2018 Stroke Care course The Circle of Willis on a real brain
The Circle of Willis
Remember in 2017 we had a total eclipse of the moon?

Some parts of the Earth were dark and some parts of the Earth were gray. The part of the planet that darkens is called the umbra. On the other hand, the part of the earth that semi-darkens (the grey areas) is called the penumbra. The umbra of the brain is most affected from of a stroke and is unable to regenerate function. Likewise, the penumbra of the brain is less affected from a stroke and is able to regenerate function, this is called Neuro-plasticity.

2018 Stroke Care Guidelines Umbra and Penumbra
Umbra and Penumbra

When the brain suffers a stroke, fibrin fragments occur and someone has to clean up the mess! That’s the job of the phagocytes and like Pac-Men they run around “gobbling up” these fragments. Apoptosis occurs when phagocytes consume fibrin fragments.

Now that you have learned a little bit about brain anatomy lets briefly discuss stroke assessments and diagnostics.

Cities have traffic and traffic causes “clogged up highways and byways.” Think of Cincinnati and Los Angeles as those cities with obstructed highways. Ischemic strokes have occlusions, therefore, the Cincinnati and Los Angeles stroke scores can determine the probability of Ischemic Stokes. Most importantly, Nurses who work in the Emergency Department, Intensive Care Unit, as well as Trauma Departments should be adept regarding the ins and outs of stroke care. These include, initial and continual assessments, treatment and medication reconstitution, prevention, post stoke care and post stroke assessments. Moreover, it is essential for the nurse to know how to perform all the correct initial assessments such as; the Cincinnati and Los Angeles Pre-Hospital Stroke Scale, NIHSS, Spetzler- Martin, WFNS, HAS-BLED, Hunt and Hess, Glascow, and the Chads I and II score.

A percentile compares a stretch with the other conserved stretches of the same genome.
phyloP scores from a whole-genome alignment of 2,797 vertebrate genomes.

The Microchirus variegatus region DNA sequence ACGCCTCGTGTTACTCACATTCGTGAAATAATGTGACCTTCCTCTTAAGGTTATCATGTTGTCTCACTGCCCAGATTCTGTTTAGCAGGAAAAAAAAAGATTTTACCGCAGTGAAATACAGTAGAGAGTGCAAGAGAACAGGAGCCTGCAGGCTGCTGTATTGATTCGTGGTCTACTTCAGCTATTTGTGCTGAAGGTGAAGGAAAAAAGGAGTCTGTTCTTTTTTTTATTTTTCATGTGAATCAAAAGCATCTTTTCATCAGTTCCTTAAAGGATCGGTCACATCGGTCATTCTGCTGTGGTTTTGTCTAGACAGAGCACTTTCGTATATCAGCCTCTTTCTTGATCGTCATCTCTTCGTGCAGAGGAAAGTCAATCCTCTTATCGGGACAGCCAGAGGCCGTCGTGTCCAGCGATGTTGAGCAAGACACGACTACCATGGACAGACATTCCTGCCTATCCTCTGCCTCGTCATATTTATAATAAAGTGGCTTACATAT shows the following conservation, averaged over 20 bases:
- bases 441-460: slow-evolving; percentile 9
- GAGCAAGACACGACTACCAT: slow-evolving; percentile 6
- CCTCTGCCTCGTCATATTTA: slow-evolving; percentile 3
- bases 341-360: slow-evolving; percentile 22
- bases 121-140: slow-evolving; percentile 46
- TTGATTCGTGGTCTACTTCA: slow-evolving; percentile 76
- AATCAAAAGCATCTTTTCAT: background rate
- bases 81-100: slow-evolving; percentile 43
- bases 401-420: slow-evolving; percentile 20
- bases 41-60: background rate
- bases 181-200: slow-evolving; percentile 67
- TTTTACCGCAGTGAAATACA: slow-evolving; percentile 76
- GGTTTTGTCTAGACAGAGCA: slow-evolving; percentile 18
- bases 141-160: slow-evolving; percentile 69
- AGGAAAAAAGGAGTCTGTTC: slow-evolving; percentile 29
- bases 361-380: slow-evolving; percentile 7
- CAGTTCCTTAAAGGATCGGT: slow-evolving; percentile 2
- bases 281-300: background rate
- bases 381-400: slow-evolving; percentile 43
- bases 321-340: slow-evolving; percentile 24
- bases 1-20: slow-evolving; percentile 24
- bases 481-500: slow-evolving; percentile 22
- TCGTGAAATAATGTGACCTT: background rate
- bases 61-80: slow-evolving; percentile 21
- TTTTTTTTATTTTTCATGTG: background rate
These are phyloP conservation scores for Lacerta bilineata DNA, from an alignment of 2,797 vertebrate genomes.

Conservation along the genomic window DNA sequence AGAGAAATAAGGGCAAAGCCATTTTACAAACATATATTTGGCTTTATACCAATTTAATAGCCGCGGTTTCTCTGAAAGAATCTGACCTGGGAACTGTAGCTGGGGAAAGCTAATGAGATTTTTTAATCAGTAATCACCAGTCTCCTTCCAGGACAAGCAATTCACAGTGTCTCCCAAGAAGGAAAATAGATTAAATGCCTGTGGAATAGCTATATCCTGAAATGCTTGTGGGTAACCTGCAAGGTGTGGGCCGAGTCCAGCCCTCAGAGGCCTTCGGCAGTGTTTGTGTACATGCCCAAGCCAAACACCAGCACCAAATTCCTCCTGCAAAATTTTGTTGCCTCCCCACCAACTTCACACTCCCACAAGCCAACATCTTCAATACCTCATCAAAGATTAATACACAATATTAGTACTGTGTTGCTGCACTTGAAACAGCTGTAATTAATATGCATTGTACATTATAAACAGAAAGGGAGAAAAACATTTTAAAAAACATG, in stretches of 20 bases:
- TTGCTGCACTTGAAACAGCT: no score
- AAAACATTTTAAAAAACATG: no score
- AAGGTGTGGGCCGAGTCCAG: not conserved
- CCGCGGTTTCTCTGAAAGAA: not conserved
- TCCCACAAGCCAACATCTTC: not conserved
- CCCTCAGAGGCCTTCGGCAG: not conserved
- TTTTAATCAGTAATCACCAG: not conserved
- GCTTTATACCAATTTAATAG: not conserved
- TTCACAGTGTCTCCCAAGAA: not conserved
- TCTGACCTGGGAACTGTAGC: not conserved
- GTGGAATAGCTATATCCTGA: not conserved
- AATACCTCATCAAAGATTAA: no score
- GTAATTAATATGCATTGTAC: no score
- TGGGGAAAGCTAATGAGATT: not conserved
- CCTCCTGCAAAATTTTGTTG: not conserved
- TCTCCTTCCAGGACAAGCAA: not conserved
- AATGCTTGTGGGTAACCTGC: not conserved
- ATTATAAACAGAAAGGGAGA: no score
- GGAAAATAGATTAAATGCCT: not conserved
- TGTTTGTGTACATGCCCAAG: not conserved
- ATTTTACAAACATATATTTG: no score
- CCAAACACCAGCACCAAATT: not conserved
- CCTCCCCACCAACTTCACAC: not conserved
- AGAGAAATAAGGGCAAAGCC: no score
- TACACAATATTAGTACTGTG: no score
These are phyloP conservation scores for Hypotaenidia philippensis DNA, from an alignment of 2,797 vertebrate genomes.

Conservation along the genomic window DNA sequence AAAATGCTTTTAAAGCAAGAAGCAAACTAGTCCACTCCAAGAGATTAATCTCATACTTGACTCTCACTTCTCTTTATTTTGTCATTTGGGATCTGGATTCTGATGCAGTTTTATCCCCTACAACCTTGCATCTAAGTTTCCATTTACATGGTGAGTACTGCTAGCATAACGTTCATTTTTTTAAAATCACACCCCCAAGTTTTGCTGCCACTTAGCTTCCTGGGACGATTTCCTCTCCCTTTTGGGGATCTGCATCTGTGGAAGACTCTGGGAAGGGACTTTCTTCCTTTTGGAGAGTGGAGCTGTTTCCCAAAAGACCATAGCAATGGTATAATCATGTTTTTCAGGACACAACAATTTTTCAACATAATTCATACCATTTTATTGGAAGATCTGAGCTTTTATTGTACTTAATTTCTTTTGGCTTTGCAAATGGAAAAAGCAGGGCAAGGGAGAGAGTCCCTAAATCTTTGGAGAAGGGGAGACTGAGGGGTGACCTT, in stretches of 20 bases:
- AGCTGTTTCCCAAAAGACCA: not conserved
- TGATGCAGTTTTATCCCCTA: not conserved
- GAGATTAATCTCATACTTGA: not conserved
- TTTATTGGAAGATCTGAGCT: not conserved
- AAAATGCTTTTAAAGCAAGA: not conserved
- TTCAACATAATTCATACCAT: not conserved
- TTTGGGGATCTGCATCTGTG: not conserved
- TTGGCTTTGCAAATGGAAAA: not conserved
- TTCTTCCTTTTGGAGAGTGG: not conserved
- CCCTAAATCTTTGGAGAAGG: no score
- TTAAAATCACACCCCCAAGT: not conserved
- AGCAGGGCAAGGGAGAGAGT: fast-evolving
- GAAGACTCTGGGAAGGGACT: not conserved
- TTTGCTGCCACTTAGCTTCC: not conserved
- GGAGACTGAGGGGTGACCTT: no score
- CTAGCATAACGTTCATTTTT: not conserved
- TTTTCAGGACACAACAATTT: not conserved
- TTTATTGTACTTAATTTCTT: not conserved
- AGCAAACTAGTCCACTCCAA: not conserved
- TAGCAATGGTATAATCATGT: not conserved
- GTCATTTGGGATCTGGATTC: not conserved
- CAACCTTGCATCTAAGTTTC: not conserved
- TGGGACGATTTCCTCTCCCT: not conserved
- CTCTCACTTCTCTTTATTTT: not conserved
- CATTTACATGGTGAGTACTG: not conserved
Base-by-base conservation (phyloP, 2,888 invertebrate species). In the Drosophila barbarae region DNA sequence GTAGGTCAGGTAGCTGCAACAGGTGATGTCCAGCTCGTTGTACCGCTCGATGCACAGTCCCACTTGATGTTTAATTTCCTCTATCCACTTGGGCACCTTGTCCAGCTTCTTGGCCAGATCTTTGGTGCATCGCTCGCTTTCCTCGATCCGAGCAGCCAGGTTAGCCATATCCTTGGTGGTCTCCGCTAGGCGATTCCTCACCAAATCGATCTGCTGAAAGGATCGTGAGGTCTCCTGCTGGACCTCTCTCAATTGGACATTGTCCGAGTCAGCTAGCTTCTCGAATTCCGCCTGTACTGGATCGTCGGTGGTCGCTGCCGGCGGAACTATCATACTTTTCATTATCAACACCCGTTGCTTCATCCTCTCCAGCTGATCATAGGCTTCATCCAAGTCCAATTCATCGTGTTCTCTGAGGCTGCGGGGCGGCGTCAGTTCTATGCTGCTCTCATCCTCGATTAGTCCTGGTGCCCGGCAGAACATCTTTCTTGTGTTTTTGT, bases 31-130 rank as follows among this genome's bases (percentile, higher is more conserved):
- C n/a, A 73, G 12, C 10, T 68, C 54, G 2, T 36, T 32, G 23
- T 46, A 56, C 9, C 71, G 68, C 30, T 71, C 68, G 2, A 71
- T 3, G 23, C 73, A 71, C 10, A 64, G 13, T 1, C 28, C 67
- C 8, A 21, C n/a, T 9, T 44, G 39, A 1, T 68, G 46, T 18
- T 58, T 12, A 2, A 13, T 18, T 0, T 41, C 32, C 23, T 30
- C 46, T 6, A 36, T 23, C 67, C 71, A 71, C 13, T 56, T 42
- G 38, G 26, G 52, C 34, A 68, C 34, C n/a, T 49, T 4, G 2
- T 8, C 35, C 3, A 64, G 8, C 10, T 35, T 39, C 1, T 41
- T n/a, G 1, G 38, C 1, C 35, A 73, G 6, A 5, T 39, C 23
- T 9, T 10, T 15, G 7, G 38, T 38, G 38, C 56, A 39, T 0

Additionally, a TIA is the forerunner of a stroke. The ABCD stroke score can determine the risk of a patient with a TIA that can develop a stroke. ABCD is the forerunner of the alphabet and the TIA is the forerunner of a stroke.

Most nurses would “freak out” if their patient had a blood pressure of 220/120 and would rush to medicate the patient with an anti-hypertensive drug.

In fact, some clinicians would use Permissive Hypertension when managing a patient’s blood pressure. Think of this as watering your garden with a garden hose without a nozzle head. The water will not go very far. If you put a nozzle head on your garden hose the water with its added pressure would allow you to get the water to a further distance. Using greater pressures for an obstructed brain would perfuse the brain that needs more blood perfusion.

The Non-contrast CT scan is our “go-to” diagnostic tool of choice. But there is another diagnostic tool that can detect smaller and deeper occlusions. That is the MRI. The MRI is more expensive and takes longer to predict an occlusion. It is in today’s Stroke Facilities and is a significant diagnostic tool for stoke.

In all honesty, there is so much more to the brain and stroke care that a simple blog can describe.

What is more, self-care needs have proven to be a major issue with stroke patients. A skillful nurse can help guide and support patients through education. Education can empower patients to change their attitude on their remaining abilities and current habits. Understanding the new stroke care guidelines can help the nurse achieve better outcomes. However, current research has demonstrated weak points in the quality of care given to stroke patients. Nurses Educational Opportunities aims to improve our nurse’s practice in providing effective care to stroke patients. Lastly, Nurses Educational Opportunities presents this Stroke Care course with visuals to make the concepts memorable as well as understandable. We look forward to seeing you in our upcoming stroke course.